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Watch NASA’s mega moon rocket roll out to the launchpad ahead of liftoff

<i>Leif Heimbold/NASA</i><br/>Crawler-transporter 2 was used to move the mega-rocket stack to the launchpad.
NASA
Leif Heimbold/NASA
Crawler-transporter 2 was used to move the mega-rocket stack to the launchpad.

By Ashley Strickland, CNN

The Artemis I mega moon rocket has begun to roll out to the launchpad — and this time, it’s for liftoff on a journey around the moon.

Engineers and technicians have been busy with checkouts and final testing of the Space Launch System rocket and Orion spacecraft inside the Vehicle Assembly Building at NASA’s Kennedy Space Center in Florida. The rocket stack made a couple of trips to the launchpad in March and June for the wet dress rehearsal, a test that simulated every step of launch without liftoff.

On Tuesday night, the real event began.

The Artemis team is targeting its first two-hour launch window from 8:33 a.m. ET to 10:33 a.m. ET on Monday, August 29. There are backup launch windows on September 2 and September 5.

The NASA Kennedy YouTube channel is providing a livestream of the rollout, which began around 10 p.m. ET Tuesday, according to a tweet from the Kennedy Space Center’s verified account. The maneuver is expected to last 10 to 12 hours.

The massive 322-foot-tall (98-meter-tall) stack embarked on a slow 4-mile (6.4 kilometer) ride aboard one of the Apollo-era giant NASA crawlers from the assembly building to the launchpad — just like the shuttle missions and Apollo Saturn V rockets once did.

The 6.6 million-pound (3 million-kilogram) crawler will carry the towering rocket stack and its mobile launcher at a top speed of 1 mile per hour (1.6 kilometers per hour).

The iconic crawler is one of two that have operated for more than 50 years at Kennedy Space Center. The massive transporters were first put to use in 1965 and can each haul 18 million pounds (8.2 million kilograms), or the weight of more than 20 fully loaded 777 airplanes, according to NASA. The crawlers are so wide that a professional baseball diamond could sit on top of each one.

The uncrewed Artemis I will launch on a mission that goes beyond the moon and returns to Earth. Once it launches, the spacecraft will reach a distant retrograde orbit around the moon, traveling 1.3 million miles (2.1 million kilometers) over the course of 42 days before splashing down in the Pacific Ocean off the coast of San Diego on October 10. Orion’s return will be fast and hotter than any spacecraft has ever experienced on its way back to Earth.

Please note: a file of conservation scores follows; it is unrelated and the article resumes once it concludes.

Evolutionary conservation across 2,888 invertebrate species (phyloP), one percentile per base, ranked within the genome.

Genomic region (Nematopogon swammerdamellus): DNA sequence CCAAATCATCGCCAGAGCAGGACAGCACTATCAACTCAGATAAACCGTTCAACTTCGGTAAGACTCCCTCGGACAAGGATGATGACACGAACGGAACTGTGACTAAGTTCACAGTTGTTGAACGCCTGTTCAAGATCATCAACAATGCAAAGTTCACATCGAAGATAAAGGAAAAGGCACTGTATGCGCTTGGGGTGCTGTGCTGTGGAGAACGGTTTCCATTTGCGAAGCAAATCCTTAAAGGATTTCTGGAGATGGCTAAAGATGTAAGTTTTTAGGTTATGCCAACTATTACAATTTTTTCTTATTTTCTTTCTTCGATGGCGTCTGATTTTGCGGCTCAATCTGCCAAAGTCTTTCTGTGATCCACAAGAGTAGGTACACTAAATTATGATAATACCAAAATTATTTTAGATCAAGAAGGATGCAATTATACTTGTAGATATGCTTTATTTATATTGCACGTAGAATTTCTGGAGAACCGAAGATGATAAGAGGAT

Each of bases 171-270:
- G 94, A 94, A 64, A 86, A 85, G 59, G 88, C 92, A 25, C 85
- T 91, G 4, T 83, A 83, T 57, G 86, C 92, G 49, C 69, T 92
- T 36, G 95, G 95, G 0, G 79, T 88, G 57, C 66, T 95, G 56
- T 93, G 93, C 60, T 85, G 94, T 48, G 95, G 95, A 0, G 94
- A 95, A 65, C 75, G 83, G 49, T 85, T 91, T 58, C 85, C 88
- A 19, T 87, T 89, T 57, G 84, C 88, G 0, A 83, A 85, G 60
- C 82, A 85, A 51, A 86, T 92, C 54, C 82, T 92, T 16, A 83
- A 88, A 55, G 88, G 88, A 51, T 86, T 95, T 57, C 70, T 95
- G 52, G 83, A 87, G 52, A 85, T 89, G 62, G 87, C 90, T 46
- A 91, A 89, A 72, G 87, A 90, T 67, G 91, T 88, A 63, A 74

The Orion spacecraft will travel father than any spacecraft built for humans has ever flown, reaching 40,000 miles (64,000 kilometers) beyond the far side of the moon, according to NASA.

There are no humans onboard, but Orion will carry 120 pounds (54.4 kilograms) of mementos, including toys, Apollo 11 items and three mannequins.

Sitting in the commander’s seat of Orion will be Commander Moonikin Campos, a suited mannequin that can collect data on what future human crews might experience on a lunar trip. The mannequin will wear the new Orion Crew Survival System suit designed for astronauts to wear during launch and reentry. The suit has two radiation sensors.

Two “phantoms” named Helga and Zohar will ride in other Orion seats. These mannequin torsos are made of materials that mimic the soft tissue, organs and bones of a woman. The two torsos have more than 5,600 sensors and 34 radiation detectors to measure how much radiation exposure occurs during the spaceflight.

This mission will kick off NASA’s Artemis program, which aims to return humans to the moon and land the first woman and first person of color on the lunar surface by 2025 — and eventually make way for human exploration of Mars.

Artemis I will also carry a number of science experiments, some of which will be installed once the rocket and spacecraft arrive at the launchpad.

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